Apartment at Tauro 10

This building we’re standing in front of holds a museum for Vincas Mykolaitis-Putinas, who was a prominent Lithuanian writer in the 20th century. And while he, among other famous writers who also resided at this address, are important historical figures, they are not why we’ve stopped here, on the street which during the occupation was named after the date Lithuania was forced to join the USSR – July 21st.

No, here at number 10 Tauras st., we’ll find the unmarked, and unremarked upon, apartment of Eitan Finkelstein.

Yes, you’re right. You remember his name as one of the five founders of the Lithuanian Helsinki Watch Group. What you may not know yet is that his apartment held numerous dissident meetings and was searched a number of times by the KGB. Even so, Eitan hosted many of the dissidents who visited Vilnius, making his apartment one of the most symbolic places of the entire Lithuanian dissident movement.

Some of his guests included the writer, and fellow dissident, Nadezhda Mandelshtam, as well as human rights activist and Nobel Peace Prize Laureate Andrei Sakharov. In fact, Andrei Sakharov is a highly important figure here, and the primary reason we’re stopping.

Sakharov, born in 1921, began his career as a talented physicist in the Soviet Union. Graduating with his PhD in 1947, the effects of the Second World War stuck with him. Even though he was assigned to work on the Soviet atomic program, and led the construction of the hydrogen bomb, Sakharov never recovered from the shock he felt when he first heard of the atomic bombings of Hiroshima and Nagasaki - the actions of the USA in Japan proved that science was creating a destructive force.

He always had a voice inside him, insisting that if world peace was the goal, creating more weapons was not the answer. He started working on peaceful uses for the more and more powerful nuclear reactions which were being developed but as the 60s came about, he understood that continuing to work with the atomic weapons program was no longer acceptable, despite all the benefits of the Soviet authorities’ favoritism.

Sakharov tried to convince the then-leader of the USSR, Nikita Khrushchev, not to conduct nuclear tests. While the talks were ultimately unsuccessful, in the end, Sakharov, thankfully, managed to persuade Khrushchev to ban the most dangerous tests, the ones in the atmosphere, under the water, and in space. In terms of environmental protection, this was a major win, but a humanist by nature, Sakharov was not satisfied. How could he be?

Soon, Sakharov had to return to Soviet Russia, where he also returned to KGB interrogations, house searches, and the tapping of his telephone. Sadly, Sakharov was exiled to the outskirts of Nizhny Novgorod, limiting his outside contacts. During this time, his wife conveyed Sakharov’s writings to the West, and held press conferences to tell the world about her husband's horrible treatment at the hands of his Soviet oppressors, but a few years later, Yelena Bonner was also isolated from the outside world. On the plus side, she was reunited with her husband.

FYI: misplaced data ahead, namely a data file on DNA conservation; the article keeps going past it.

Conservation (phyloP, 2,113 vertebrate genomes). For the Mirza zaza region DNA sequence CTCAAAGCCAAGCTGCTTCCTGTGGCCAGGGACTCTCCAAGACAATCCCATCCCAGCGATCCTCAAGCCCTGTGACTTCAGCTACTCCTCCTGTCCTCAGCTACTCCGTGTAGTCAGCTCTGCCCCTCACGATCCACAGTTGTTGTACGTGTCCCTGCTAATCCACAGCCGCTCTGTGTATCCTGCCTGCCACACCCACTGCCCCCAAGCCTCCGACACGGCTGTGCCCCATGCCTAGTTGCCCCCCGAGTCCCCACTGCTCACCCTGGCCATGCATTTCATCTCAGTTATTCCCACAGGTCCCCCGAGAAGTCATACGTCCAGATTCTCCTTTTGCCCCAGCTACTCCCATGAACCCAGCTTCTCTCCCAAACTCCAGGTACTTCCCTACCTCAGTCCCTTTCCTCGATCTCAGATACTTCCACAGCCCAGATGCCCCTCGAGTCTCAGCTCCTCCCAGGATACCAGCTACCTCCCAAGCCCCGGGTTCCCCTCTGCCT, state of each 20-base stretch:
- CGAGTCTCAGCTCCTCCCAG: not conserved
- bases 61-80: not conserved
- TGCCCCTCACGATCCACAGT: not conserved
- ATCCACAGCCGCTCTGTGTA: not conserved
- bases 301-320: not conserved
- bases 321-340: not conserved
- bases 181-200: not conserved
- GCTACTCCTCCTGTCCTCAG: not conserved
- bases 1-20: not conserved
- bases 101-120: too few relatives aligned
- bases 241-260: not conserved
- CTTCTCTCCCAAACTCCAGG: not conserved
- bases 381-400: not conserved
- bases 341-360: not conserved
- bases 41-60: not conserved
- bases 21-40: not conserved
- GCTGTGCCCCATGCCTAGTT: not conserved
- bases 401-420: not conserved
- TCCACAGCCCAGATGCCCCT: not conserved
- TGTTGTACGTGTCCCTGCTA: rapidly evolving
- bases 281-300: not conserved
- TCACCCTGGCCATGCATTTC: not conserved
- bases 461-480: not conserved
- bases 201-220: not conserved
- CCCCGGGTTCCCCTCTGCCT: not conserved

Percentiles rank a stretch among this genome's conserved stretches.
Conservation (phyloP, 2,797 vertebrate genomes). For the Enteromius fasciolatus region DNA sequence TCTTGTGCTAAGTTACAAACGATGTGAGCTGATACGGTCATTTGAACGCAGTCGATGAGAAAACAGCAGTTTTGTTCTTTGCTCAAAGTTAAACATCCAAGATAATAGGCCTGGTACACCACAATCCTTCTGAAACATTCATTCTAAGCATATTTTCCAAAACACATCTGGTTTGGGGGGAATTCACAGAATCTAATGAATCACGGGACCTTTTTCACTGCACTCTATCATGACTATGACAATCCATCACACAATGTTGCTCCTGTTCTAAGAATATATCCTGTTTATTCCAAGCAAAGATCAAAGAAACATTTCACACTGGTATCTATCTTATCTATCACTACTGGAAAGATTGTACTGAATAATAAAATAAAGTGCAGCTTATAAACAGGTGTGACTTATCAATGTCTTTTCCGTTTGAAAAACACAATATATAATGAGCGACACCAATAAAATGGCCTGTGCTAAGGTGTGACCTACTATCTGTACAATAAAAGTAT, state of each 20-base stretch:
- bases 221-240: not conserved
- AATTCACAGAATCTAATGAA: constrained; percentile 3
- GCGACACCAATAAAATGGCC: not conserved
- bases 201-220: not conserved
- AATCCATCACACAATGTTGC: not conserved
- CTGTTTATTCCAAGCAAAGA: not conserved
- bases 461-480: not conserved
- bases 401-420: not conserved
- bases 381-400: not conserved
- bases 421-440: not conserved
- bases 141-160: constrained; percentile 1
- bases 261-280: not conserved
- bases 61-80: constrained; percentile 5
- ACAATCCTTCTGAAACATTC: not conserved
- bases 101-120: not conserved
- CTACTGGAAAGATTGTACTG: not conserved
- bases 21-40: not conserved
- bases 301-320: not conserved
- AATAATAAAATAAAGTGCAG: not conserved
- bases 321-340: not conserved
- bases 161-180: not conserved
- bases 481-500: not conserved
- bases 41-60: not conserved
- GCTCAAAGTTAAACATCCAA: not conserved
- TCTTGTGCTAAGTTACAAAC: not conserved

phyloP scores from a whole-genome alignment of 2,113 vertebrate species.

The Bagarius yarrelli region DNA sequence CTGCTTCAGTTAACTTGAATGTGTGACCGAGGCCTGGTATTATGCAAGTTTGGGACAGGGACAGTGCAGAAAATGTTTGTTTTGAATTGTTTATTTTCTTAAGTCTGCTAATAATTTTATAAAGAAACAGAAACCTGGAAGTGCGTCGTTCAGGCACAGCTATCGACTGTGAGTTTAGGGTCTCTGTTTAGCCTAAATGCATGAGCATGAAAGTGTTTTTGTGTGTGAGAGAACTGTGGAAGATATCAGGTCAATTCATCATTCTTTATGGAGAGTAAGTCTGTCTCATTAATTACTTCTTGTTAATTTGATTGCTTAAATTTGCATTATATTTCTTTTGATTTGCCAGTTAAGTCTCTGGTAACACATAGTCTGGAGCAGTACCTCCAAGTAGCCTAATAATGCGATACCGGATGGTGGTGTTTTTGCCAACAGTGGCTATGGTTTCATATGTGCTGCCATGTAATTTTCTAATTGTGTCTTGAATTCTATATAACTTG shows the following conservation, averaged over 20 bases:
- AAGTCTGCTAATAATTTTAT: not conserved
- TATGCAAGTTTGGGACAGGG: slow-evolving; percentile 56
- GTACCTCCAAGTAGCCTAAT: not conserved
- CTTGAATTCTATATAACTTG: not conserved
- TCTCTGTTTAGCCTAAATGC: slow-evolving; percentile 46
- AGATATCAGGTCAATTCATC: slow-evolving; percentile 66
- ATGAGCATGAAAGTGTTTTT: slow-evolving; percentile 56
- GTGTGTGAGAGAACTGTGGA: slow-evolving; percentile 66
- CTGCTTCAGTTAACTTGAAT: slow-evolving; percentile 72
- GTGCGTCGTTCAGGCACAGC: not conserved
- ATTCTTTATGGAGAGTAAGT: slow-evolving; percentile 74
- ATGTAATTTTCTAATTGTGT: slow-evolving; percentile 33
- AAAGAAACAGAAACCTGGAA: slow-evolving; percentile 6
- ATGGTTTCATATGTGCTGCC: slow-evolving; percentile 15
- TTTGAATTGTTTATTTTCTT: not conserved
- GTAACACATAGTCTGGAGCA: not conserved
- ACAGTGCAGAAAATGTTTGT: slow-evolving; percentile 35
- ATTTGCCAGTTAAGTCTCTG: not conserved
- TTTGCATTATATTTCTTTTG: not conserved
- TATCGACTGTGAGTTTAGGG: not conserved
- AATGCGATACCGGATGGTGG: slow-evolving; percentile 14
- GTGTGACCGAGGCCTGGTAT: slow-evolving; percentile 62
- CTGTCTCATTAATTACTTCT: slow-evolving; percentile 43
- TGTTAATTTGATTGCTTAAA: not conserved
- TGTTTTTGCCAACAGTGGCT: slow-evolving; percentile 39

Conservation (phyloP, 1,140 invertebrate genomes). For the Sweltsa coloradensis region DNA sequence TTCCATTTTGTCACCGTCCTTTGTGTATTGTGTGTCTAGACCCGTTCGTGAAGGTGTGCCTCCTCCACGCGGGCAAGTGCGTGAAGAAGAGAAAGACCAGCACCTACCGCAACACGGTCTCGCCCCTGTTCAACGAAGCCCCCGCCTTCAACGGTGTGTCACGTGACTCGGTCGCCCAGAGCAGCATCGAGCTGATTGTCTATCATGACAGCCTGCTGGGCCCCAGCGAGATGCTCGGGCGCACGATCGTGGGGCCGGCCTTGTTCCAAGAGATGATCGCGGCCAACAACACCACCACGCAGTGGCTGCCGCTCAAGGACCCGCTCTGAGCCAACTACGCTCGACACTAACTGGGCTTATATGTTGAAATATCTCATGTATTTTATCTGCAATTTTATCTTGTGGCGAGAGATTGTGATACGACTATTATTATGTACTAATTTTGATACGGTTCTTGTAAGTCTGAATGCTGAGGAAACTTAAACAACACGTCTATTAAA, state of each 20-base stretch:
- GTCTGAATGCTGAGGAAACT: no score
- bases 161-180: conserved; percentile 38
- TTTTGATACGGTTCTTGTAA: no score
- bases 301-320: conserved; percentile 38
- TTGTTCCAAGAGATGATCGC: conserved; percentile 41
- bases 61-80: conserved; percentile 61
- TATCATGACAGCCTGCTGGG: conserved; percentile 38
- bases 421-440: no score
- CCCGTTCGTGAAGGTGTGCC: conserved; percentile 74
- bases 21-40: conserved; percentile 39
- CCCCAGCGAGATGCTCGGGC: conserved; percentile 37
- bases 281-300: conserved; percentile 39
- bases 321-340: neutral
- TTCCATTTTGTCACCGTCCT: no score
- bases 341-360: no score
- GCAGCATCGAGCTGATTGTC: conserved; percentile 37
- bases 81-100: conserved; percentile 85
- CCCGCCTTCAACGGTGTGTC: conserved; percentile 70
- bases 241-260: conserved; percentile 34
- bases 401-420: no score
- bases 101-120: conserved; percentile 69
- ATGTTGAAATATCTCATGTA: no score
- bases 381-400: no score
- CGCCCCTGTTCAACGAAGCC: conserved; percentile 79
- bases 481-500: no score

After seven years of isolation and exhaustion from hunger strikes, Sakharov gained more international support, and the USSR authorities were condemned by the West. That was when Mikhail Gorbachev, head of the USSR at the time, agreed to release both Sakharov and Bonner. For all of us in the fight, It was the first sign that real change was possible.

Did his time in isolation change Sakharov, make him more cautious? Of course not! Back in Moscow, he continued to play an active role in the restructuring of the Soviet Union, calling for a democratic government.

In 1989, just months before the changes he had advocated for could be implemented, he died suddenly at the too young age of 68. He lives on in a number of awards and prizes which bear his name, but that honor and recognition is not for most who fight our fight.

Andrei Sakharov with his wife Yelena Bonner

RDS-6s, soviet hydrogen bomb developed by a team led by Andrei Sakharov and Yulii Khariton

You see there are no plaques on this building dedicated to Eitan Finkelstein or Nadezhda Mandelshtam or even Andrei Sakharov himself. This is the harsh truth about the dissident life – your work will be largely based underground, in secret, and stays this way even after you are free. But we dissidents do not work to become famous or to be acknowledged. We have a cause and will do anything in our power to achieve it. To this day, we still struggle to educate our people about the work dissidents did to bring independence to Lithuania. It’s an even bigger struggle to get them to admit that a Russian – Andrei Sakharov – is an important, positive figure in this story.

Malala Yousafzai gets EU's Sakharov human rights prize in 2013

When Leonid Brezhnev came to power, and began to actively persecute dissidents, Sakharov slowed and eventually stopped his work on the development of nuclear weapons altogether, choosing instead to focus more on human rights issues.

The physicist quickly became a political activist and one of the main voices for dissidents…but there was a price to pay. His defense of human rights and freedom of thought cost him his career, at least in the Soviet Union, though he continued publishing papers which were widely respected abroad.

But why am I talking about him here, in front of this apartment building in Vilnius? Because Sakharov was recognized as a global political thinker and humanist, and was awarded the Nobel Peace Prize in 1975. But…he had been blacklisted in the USSR and was not allowed to go to Oslo to pick up the prize. His wife, Yelena Bonner, went in his place, to represent him. And while she was there, Sakharov came to Vilnius and listened to the award ceremony on the radio right here in this building.

Next stop: Museum of Occupations and Freedom Fights